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Somewhat similar to IRC Section 409A, Section 457A of the Internal Revenue Code governs deferred compensation for US employees working for certain “nonqualified entities” (e.g. US citizens working for a foreign company in a tax haven such as Bermuda). While developed largely to cover offshore hedge funds, Section 457A has a broader application. In short, deferred compensation stops being tax-deferred once it vests and is no longer subject to a risk of forfeiture. Penalties like those under Section 409A can apply. The IRS issued guidance on this provision in Notice 2009-8 and Revenue Ruling 2014-18. Several law firms issued memos on the revenue ruling, including Winston & Strawn, Proskauer Rose, and Squire Patton Boggs.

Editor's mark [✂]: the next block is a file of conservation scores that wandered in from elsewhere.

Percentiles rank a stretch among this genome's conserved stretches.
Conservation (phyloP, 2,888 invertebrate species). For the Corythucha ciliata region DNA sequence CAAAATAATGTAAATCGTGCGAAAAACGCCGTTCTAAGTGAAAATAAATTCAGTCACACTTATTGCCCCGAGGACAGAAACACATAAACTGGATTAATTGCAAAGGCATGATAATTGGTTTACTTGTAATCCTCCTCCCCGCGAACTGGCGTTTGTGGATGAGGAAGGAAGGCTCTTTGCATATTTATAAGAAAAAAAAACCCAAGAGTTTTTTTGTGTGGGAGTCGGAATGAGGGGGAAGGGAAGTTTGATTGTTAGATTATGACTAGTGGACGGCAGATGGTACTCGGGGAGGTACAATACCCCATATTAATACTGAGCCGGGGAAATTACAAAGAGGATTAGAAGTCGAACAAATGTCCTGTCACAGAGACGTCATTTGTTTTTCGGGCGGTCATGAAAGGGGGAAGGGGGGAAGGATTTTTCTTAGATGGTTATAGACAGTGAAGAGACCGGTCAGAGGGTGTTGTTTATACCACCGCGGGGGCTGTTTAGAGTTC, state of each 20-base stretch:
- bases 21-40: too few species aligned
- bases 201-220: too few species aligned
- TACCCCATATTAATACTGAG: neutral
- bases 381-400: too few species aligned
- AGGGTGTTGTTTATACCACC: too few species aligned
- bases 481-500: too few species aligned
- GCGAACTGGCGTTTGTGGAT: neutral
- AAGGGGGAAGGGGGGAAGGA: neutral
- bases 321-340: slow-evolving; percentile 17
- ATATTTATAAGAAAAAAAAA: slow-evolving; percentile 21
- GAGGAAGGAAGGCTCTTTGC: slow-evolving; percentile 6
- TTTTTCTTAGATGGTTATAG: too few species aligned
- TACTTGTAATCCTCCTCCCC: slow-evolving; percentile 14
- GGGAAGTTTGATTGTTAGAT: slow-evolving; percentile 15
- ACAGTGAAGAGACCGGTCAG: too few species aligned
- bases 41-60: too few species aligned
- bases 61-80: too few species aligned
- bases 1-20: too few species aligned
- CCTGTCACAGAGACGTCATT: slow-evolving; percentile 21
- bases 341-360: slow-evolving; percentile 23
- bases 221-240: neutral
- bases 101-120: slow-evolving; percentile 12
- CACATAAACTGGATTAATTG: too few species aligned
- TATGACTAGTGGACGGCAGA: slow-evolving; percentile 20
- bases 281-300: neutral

Section 457A affects not only compensation earned by US citizens working abroad (i.e. expatriates) but also nonresident aliens with existing deferred compensation who become US tax residents (i.e. green-card holders). For more details about Section 457A, see a memo from the law firm Littler.